It’s been a while since people used art to show their creativity and express their inner selves. Out of hundreds of art forms, the most popular among youngsters are Street art and Graffiti, which helped them in self-expression. Indeed, you’ve seen many buildings, walls, cars, bridges, trains, etc., concealed with painted murals and styled writings and praised it or thought it vandalism.
Graffiti and Street art are two art forms that always confuse nonartists as they are often used interchangeably to describe any art drawn or painted in public areas. However, they are dissimilar in their ways and targets a different audience. We’re confident that after reading this article, all of your confusion regarding these terms will blow away as we will unveil what Graffiti and street art and the difference between Graffiti and Street art in detail is.
In the real world, these two terms have been intertwined for so long, and quite challenging to place them in two boxes and untangle them, but it has to be done in some way so let’s begin with defining each term individually, then we’ll heading towards the Graffiti vs. Street Art.
What is Graffiti Art?
Graffiti is a contemporary art form that includes drawing or writing scratched, sprayed, or scribbled illegally on city walls and other public areas. It often includes spray painting. It was first introduced during the mid-20th century in urban America; New York and Philadelphia were the centers where this art form got recognition.
Graffiti is considered vandalism as it implicates an illegal marking of public areas. Typically it shows rebellion and pictorial language overlooked. Therefore most people assumed it was an act of thrill-seeking to gain attention and link Graffiti with hip-hop culture. Graffiti also act as a vessel for social and political activism.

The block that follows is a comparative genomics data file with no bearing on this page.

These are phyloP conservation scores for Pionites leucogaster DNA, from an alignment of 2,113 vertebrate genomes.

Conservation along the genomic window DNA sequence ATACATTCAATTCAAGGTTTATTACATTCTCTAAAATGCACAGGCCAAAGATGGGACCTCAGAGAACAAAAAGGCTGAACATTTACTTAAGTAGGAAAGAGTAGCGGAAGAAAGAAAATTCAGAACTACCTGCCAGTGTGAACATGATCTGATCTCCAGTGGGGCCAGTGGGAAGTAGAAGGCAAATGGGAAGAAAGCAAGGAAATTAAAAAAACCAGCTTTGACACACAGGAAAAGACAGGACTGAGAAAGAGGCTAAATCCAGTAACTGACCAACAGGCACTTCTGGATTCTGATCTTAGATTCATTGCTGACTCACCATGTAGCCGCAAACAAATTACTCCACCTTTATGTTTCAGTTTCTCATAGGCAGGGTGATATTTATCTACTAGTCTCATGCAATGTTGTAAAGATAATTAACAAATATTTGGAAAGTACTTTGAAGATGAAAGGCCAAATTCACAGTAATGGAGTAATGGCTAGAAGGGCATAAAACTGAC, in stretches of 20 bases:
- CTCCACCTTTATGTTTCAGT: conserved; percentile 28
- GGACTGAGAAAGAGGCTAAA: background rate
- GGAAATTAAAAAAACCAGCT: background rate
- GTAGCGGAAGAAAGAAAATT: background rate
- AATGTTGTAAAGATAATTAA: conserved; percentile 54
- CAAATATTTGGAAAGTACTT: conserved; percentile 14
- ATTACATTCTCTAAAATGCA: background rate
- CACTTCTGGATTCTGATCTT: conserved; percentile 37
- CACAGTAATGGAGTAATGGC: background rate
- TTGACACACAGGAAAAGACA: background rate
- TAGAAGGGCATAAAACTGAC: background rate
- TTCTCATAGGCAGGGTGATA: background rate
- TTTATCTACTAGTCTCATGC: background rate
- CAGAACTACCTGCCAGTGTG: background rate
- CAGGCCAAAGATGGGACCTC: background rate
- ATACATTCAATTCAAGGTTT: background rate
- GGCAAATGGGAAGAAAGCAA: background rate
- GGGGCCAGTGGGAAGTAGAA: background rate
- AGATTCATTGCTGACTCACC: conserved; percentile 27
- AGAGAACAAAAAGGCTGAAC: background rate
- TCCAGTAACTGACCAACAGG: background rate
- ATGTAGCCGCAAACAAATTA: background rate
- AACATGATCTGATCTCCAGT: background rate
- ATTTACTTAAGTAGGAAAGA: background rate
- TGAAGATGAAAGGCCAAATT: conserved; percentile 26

The most common assumption about Graffiti is that its spray painting on the city walls illegally by rebel street gang members to mark their territory. And somewhat it’s true, but that’s not what defines Graffiti. In the modern world, people considered it a respectful art form and taught by many art institutions thou it is universally not accepted.
What is Street Art?
Street art is visual art found in public areas, i.e., highway overpasses, building walls, sidewalls, etc. it is usually spotted in urban areas. Though street art got its roots in Graffiti, the core difference between street art and Graffiti is perception. Artists generally create this art to communicate important messages to the public. Those messages can be social interpretations or political views to create public awareness. Most street art has switched to mainstream art and gotten international recognition. Contrary to Graffiti artists, street artists grant permission from the building owners or authorities.
Street art includes various media, such as mosaic tiling, sticker art, yarn bombing, spray paint, wheat pasting, rock balancing, etc. It often includes 2D, and 3D paintings, most commonly used to beautify the city walls and entertain a wider audience.
What’s the difference between Graffiti and Street Art?